Tigerair Singapore has been unprofitable for four consecutive quarters and has been the biggest contributor to the overcapacity now plaguing Singapore’s short-haul market. Tigerair Singapore has become a critical part of the SIA Group brand matrix and is particularly important for Scoot, yet still has some way to go. Scoot requires short-haul feed to be sustainable. SIA has been increasing its involvement in Tigerair, now led by an SIA veteran, as the LCC attempts a turnaround. SIA cannot afford to see Tigerair simply vanish. If Tigerair is unable to right the ship SIA will likely have to take over the LCC group.
Tigerair’s overseas joint ventures also have been disastrous, impacting SIA Group’s overall profitability. Tigerair’s focus is now on the Singapore market as its Philippine affiliate was sold and its Indonesian affiliate was closed earlier this year after incurring heavy losses. In 2013 a 60% stake in Tigerair Australia, which has been unprofitable since it was established in 2007 and was particularly impacted by a 2011 grounding, was sold to SIA partner Virgin Australia.
The new focus on Singapore is important for SIA as it clearly needs a healthy short-haul LCC in its home market. But the failure of the overseas ventures means SIA has lost out in participating in the budget boom in other Asian markets. While SIA Group is now playing in Thailand’s budget market through Scoot’s new long-haul LCC joint venture with Nok Air (NokScoot), it is probably too late for the group to establish itself any Southeast Asian short-haul markets outside Singapore. This is a weakness that will be extremely difficult to reverse, leaving the SIA Group out of the multi-hub strategies being woven by AirAsia and Jetstar.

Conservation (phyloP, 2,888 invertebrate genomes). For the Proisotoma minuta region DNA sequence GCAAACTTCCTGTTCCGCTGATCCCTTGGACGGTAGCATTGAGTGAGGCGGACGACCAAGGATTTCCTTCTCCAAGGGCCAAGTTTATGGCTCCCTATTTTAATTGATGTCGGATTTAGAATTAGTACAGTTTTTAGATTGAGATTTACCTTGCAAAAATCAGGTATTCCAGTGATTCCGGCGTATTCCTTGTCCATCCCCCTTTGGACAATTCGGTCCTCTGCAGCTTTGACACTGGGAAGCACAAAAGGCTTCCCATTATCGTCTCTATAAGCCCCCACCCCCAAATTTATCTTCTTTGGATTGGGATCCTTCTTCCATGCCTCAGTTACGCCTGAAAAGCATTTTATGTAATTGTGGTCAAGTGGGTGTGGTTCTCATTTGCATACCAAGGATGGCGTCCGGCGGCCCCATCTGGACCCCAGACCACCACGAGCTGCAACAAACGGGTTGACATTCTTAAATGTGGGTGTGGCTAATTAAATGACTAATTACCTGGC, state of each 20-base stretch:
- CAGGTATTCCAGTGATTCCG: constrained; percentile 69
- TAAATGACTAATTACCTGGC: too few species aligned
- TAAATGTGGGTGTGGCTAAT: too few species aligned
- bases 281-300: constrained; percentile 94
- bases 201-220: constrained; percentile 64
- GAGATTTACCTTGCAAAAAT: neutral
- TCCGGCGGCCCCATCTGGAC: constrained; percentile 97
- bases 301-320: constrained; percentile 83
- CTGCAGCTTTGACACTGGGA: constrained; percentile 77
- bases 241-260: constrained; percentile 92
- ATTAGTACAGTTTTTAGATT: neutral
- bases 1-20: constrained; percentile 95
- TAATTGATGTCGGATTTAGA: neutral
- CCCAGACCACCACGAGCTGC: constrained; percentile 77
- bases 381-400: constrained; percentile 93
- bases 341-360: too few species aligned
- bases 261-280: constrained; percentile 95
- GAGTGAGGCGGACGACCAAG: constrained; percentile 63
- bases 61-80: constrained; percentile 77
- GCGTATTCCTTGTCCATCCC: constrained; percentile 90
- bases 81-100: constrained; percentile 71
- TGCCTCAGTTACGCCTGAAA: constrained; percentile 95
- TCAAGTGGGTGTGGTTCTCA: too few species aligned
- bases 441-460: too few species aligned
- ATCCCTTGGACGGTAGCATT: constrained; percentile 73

b) Mainline growth opportunities are limited
The opportunities for passenger growth at the SIA brand remain extremely limited. SIA’s home market is relatively mature and over the last decade has seen rapid LCC passenger growth, but very slow full-service growth. SIA has traditionally relied heavily on sixth freedom traffic but transit growth across its all-widebody network has been limited by intensifying competition, particularly from Gulf carriers.